We replicated these results in a study at the Massachusetts Institute of Technology, where undergraduate students were offered the chance to earn a high bonus ($600) or a lower one ($60) by performing one task that called for some cognitive skill (adding numbers) and another one that required only a mechanical skill (tapping a key as fast as possible). We found that as long as the task involved only mechanical skill, bonuses worked as would be expected: the higher the pay, the better the performance. But when we included a task that required even rudimentary cognitive skill, the outcome was the same as in the India study: the offer of a higher bonus led to poorer performance.
If our tests mimic the real world, then higher bonuses may not only cost employers more but also discourage executives from working to the best of their ability.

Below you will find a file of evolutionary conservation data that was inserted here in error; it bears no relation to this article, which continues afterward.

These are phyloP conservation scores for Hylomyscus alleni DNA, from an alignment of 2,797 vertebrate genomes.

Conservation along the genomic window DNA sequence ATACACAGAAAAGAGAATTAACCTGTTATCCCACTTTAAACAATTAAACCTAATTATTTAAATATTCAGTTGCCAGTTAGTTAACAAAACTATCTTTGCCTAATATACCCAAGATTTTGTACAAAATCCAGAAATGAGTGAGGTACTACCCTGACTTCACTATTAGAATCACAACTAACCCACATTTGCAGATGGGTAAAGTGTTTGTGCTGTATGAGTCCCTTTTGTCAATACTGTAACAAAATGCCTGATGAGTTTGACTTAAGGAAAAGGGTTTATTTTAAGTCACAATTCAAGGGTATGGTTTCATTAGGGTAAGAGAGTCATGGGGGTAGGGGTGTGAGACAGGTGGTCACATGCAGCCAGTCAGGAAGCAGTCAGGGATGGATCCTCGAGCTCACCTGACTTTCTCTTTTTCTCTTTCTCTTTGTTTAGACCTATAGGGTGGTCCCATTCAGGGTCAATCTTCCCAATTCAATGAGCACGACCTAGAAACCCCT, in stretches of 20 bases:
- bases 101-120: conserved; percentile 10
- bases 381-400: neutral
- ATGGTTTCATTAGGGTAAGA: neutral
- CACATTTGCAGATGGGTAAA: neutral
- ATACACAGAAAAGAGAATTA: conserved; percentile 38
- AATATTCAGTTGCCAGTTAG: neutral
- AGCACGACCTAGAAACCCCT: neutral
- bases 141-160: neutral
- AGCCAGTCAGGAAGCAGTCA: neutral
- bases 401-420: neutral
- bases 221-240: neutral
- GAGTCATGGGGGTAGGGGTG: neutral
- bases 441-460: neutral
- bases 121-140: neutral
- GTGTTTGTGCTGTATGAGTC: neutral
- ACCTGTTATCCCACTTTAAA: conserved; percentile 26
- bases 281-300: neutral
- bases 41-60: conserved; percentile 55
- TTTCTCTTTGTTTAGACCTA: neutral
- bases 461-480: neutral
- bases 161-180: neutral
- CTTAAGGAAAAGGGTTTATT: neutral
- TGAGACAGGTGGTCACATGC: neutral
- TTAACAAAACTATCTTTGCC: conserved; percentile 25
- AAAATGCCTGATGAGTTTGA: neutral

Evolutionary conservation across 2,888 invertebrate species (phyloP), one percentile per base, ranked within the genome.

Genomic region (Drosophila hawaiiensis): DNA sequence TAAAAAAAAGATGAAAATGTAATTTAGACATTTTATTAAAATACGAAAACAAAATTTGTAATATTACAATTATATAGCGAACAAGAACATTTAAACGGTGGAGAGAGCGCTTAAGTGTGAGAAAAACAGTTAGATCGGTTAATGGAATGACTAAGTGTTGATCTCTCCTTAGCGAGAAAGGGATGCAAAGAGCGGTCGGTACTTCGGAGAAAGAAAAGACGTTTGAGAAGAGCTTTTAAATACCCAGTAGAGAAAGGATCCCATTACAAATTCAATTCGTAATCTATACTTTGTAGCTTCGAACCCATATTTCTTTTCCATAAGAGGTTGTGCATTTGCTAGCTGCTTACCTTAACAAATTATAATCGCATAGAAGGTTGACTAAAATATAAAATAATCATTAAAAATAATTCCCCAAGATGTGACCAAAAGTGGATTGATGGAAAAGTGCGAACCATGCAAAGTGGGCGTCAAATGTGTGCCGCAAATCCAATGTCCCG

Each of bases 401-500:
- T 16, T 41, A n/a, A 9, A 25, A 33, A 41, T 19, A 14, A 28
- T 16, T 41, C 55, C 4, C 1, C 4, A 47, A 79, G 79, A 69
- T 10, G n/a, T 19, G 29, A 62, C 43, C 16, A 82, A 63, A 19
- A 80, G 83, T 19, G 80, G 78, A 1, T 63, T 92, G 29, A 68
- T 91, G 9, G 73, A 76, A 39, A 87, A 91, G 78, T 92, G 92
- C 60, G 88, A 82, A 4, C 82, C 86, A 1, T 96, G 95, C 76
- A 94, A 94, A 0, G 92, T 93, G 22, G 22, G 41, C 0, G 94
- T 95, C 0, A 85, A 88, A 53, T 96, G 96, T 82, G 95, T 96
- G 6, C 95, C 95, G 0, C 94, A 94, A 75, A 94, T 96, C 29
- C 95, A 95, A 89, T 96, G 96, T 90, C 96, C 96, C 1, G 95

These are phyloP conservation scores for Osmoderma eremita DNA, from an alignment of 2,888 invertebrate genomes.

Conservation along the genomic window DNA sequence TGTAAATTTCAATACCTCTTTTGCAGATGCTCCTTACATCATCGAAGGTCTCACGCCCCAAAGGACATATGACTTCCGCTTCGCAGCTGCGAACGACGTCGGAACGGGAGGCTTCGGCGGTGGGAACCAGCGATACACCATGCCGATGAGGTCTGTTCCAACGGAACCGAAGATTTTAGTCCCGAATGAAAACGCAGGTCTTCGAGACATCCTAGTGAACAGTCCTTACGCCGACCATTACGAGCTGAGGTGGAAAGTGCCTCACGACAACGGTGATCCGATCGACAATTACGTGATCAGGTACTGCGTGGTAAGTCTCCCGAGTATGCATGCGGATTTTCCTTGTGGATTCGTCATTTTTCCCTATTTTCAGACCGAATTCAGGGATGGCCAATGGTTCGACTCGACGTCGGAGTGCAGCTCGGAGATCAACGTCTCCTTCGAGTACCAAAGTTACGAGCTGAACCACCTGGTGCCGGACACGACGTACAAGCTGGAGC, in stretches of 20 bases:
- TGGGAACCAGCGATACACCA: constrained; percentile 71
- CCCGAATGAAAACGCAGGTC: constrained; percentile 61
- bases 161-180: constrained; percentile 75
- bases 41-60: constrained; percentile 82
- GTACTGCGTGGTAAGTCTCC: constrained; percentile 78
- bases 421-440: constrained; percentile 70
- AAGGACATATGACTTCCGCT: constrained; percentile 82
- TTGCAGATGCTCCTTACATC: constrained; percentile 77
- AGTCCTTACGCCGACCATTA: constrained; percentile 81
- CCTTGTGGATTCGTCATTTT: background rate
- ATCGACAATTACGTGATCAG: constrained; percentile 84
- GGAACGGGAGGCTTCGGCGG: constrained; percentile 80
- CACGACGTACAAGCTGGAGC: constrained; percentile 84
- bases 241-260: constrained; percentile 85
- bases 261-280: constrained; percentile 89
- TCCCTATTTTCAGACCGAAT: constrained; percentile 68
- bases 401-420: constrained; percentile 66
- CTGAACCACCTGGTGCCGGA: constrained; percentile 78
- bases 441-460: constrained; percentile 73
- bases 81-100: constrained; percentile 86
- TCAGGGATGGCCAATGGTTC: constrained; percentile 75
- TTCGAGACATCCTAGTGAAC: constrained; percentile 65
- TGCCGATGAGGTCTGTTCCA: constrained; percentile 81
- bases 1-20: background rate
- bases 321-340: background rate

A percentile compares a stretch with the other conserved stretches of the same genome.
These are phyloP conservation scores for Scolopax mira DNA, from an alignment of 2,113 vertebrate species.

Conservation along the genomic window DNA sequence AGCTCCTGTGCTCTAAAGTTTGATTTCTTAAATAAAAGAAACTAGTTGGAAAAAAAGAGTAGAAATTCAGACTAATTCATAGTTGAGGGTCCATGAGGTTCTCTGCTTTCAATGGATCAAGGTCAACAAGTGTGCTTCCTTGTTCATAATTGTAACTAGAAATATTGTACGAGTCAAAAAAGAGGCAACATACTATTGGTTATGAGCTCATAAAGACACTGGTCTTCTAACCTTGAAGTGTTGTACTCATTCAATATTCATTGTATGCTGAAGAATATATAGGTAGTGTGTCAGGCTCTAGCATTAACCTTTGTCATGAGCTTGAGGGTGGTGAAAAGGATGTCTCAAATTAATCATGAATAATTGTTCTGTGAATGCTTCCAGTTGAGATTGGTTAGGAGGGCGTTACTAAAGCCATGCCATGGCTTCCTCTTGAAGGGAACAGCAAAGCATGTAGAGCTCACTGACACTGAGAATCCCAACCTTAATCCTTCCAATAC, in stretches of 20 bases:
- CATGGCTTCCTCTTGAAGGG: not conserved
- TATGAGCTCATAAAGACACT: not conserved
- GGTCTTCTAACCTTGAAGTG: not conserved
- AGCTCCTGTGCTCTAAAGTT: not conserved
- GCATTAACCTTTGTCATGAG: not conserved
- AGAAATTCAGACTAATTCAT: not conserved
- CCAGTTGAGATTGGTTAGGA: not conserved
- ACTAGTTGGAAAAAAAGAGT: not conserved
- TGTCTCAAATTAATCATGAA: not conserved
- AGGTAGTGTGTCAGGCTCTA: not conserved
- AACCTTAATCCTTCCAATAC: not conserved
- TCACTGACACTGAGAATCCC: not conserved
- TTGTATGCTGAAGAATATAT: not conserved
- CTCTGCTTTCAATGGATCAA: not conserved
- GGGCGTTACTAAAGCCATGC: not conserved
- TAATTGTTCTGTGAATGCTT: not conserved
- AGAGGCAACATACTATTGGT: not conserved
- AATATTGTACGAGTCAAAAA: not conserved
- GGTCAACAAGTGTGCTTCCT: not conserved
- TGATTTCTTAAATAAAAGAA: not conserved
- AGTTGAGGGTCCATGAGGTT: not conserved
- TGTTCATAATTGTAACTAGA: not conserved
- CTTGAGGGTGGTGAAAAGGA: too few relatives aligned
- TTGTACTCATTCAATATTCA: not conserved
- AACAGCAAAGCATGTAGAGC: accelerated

#7 – For Motivation, Money Isn’t Everything
What motivates us? Standard economic theory states that the primary reason people engage in business or productive activity is for the profit motive. – ie., for money. It also states that people will always choose to maximize their reward while minimizing their effort. As we’ve already demonstrated before, however, there is a significant gap between what standard economic theory says and empirical reality. Why is that?
The simple truth is that social science knows more about human motivation than economic theory, and social science says that there is more to human motivation than just money. Namely, once people earn enough money to satisfy their basic needs, they become motivated by having a sense of autonomy (ie. the desire to be self-directed), mastery (ie. the urge to get better at things), and purpose in their work and life. Money is just not a good enough motivator.
We’ve already discussed the fact that giving people large monetary rewards for their work can result in poorer performance. Now let’s look at a few more cases that clearly demonstrate how money isn’t everything for motivation:
Altruism: an intrinsic motivator